October 16th is National Feral Cat Day. Whether you call them stray felines, outdoor cats, or community kitties, one thing is for sure — feral cats are still one of the most misunderstood animal groups in the United States.
Feral cats — independent cats who live and hunt outside and are not socialized to humans — are nothing new. In fact, outdoor cats who hunt small game have been around for nearly 10,000 years. Misconceptions about feral cats wiping out populations of wildlife, like songbirds, contribute to a kind of prejudice against them.
These un-socialized kitties often don’t fare well at shelters. Local pounds sometimes deem feral cats un-adoptable and euthanize them as a result.
With all of that in mind, here’s what you should know about feral cats on National Feral Cat Day.
Changing Feelings About Feral Cats
Slowly but surely, more humans are accepting the feral cat colonies that call our neighborhoods home. Consequently, they’re caring for these outdoor cats who provide a service by driving down rodent populations in communities.
“There’s a sea change in how our nation’s cities are approaching cats whose homes are the outdoors,” explains co-founder of U.S. feline advocate group Alley Cat Allies, Becky Robinson.
Founded in 1990, Alley Cat Allies has made caring for and reducing the population of feral felines their mission. For that reason, they started National Feral Cat Day in 2001. National Feral Cat Day is a day of awareness to educate the public about outdoor cats in their communities.
The Alley Cat Allies are also responsible for introducing Trap-Neuter-Return, also called Trap-Neuter-Release or TNR. As a result, shelters, rescues, and local government agencies now use TNR programs.
“Hundreds of municipal and private shelters and animal control agencies have Trap-Neuter Return and abandoned the cruelty of ‘catch and kill.’ Communities are seeing firsthand that these innovative programs really work,” Robinson explains.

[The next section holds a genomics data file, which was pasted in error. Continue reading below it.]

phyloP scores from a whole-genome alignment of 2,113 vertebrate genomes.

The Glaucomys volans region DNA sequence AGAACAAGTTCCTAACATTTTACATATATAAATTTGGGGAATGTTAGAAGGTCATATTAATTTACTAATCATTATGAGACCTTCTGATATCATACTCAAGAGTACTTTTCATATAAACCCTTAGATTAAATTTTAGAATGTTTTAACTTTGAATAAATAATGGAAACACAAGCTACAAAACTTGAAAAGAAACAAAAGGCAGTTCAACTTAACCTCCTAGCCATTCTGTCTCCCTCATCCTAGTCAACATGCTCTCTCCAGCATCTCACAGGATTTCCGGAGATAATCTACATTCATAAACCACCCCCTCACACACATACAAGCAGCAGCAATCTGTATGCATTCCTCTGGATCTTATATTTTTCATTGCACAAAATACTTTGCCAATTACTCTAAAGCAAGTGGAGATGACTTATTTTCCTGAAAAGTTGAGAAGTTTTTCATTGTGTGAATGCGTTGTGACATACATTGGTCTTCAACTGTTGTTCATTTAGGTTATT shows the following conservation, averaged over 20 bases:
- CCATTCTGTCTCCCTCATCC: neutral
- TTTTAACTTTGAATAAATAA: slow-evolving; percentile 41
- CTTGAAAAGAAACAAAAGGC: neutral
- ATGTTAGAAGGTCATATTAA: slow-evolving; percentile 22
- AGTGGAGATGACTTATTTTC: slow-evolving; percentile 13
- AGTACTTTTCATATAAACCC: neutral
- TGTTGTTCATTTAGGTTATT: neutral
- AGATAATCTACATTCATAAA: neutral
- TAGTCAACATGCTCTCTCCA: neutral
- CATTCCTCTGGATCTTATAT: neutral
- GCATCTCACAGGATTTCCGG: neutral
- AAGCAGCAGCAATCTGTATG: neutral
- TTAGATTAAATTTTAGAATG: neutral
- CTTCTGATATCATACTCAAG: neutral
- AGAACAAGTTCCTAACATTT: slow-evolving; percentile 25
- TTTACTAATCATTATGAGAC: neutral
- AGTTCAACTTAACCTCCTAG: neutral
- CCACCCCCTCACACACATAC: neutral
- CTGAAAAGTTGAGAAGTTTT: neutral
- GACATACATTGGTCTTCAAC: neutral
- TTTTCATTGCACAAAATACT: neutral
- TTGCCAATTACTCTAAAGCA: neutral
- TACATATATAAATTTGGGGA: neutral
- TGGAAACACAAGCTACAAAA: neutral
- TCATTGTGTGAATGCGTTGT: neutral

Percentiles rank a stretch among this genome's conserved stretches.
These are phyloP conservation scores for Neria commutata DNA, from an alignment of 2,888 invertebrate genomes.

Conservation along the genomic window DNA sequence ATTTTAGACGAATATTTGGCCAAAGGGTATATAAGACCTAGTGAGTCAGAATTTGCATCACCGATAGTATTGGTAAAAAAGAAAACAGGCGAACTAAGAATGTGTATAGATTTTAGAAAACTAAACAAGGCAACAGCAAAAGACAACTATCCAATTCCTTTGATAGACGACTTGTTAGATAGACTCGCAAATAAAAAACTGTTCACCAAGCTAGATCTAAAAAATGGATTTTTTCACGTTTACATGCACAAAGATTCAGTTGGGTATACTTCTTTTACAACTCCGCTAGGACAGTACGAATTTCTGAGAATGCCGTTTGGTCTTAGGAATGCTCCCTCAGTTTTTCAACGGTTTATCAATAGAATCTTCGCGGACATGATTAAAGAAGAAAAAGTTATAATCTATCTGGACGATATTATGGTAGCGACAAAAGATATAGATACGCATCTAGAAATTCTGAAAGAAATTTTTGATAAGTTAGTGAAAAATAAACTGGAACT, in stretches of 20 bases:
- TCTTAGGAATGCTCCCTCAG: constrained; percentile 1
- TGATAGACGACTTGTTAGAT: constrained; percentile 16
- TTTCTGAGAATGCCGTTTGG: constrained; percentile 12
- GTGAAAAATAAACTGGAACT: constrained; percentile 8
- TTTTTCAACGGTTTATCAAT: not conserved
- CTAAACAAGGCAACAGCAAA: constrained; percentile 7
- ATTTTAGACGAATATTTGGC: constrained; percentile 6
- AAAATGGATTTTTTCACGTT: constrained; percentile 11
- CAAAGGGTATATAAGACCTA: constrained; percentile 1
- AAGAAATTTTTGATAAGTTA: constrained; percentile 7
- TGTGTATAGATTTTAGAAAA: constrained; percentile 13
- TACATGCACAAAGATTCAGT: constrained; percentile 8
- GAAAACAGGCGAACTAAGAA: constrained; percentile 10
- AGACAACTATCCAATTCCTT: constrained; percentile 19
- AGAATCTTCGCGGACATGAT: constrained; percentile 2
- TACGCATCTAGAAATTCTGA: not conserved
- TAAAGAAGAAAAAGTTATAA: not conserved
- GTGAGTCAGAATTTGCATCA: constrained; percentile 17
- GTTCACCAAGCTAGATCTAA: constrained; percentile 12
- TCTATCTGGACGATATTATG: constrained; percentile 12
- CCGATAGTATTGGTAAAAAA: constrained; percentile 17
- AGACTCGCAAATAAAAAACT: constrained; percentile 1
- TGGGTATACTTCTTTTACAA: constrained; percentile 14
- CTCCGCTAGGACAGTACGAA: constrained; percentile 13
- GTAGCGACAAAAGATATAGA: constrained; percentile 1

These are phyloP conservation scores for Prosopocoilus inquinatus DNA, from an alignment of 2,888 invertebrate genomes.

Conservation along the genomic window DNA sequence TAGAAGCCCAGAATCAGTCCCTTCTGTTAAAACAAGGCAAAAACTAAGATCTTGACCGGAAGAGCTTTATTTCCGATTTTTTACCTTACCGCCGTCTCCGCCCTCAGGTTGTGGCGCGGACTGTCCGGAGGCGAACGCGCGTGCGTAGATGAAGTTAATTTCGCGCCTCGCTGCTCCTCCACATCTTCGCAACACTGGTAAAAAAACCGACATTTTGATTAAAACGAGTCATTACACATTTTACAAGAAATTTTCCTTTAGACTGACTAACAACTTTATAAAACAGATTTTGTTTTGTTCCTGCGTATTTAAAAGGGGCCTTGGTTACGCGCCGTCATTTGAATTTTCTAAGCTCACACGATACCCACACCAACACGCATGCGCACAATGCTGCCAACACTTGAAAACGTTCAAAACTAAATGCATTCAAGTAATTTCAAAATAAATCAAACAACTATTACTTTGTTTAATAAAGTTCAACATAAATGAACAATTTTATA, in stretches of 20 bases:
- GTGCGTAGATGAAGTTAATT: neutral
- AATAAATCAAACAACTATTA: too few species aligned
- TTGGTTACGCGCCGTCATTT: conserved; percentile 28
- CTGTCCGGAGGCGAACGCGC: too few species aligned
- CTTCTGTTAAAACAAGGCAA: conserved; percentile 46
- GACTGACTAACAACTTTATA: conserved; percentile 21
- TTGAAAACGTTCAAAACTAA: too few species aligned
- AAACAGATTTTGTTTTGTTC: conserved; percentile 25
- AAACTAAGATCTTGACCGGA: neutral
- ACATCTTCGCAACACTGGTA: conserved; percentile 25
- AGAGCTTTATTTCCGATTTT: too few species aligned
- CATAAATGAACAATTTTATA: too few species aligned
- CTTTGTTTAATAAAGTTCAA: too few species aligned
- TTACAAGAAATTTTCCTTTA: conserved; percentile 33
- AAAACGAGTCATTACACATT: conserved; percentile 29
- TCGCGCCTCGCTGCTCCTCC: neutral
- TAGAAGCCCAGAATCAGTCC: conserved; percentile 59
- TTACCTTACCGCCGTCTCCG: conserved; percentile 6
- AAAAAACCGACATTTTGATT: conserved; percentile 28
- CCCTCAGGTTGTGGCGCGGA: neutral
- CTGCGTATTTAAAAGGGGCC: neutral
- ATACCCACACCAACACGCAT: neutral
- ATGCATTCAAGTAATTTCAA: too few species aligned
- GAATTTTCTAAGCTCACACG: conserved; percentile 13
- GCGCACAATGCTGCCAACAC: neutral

Dr. Gene Mueller, manager of the Regional Animal Services of King County (RASKC) in Kent, Washington, tells KING5.com that the public should not to forget about their communities’ feral cats on National Feral Cat Day.
“While the best place for a cat is indoors with a loving family, that’s not always possible for cats that aren’t used to living with people,” Dr. Mueller explains.
Giving Feral Cats Jobs
RASKC’s “Barn Cats R Us” program is turning the tides for the feral cats in their community, says Dr. Mueller. Volunteers humanely trap these outdoor felines and spay or neuter them. Then, they re-home cats where they can receive care and put their talents for rodent hunting to use.
The “Barn Cats R Us” program has also placed working cats in barns, garages, and other local businesses, says Dr. Mueller.
“Outdoor cats provide totally natural, organic mouse and rat control,” he explains. “Barn cats tend to hide from humans, and except for the occasional dead rodent they leave behind, you’ll rarely see any evidence of them.”
Star of Animal Planet’s My Cat From Hell and cat behavior expert, Jackson Galaxy, recorded a Public Service Announcement (PSA) as part of the Alley Cat Allies mission to educate people about feral cats. Galaxy credits TNR programs for helping to keep the feral cat population in many areas under control.
“TNR helps reduce the number of cats being killed in our shelters each year,” Galaxy tells OregonLive.com, “and that’s something we all want.”
Robinson says even though her organization has made much progress, there is still a long way to go in their mission to save feral cats.
“Although more than 330 local government have ended ‘catch and kill’ and embraced TNR, there is still much more work to be done to spread this positive change,” says Robinson.
Will you help get the word out about feral cats on National Feral Cat Day? How else can people help feral cats in their communities? Let us know in the comments below!